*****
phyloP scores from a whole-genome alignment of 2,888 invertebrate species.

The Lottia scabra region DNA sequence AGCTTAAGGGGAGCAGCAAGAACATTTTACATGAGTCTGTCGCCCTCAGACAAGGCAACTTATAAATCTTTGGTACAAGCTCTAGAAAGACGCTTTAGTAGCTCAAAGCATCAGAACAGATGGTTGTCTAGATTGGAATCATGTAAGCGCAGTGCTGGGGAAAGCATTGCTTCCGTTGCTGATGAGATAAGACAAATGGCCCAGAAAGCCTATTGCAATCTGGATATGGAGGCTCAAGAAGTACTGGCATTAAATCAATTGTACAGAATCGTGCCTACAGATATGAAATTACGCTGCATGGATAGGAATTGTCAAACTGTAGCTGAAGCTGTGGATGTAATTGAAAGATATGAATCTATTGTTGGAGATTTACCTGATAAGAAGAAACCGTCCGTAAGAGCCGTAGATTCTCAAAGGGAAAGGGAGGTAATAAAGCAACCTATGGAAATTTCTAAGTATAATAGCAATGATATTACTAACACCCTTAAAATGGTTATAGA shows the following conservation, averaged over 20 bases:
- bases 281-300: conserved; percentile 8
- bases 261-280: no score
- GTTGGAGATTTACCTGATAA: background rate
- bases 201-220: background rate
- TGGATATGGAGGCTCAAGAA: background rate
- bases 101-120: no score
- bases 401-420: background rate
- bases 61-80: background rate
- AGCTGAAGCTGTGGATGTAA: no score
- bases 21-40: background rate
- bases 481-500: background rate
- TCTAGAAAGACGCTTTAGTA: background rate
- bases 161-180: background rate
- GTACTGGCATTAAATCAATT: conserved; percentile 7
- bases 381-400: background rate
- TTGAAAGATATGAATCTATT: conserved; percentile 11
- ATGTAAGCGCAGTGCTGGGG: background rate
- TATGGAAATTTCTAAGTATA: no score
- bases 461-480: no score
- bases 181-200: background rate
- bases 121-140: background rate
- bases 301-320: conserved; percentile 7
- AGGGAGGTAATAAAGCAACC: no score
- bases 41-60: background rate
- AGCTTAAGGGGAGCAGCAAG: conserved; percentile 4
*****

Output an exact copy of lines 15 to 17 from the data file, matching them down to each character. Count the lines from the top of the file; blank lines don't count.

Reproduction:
- bases 161-180: background rate
- GTACTGGCATTAAATCAATT: conserved; percentile 7
- bases 381-400: background rate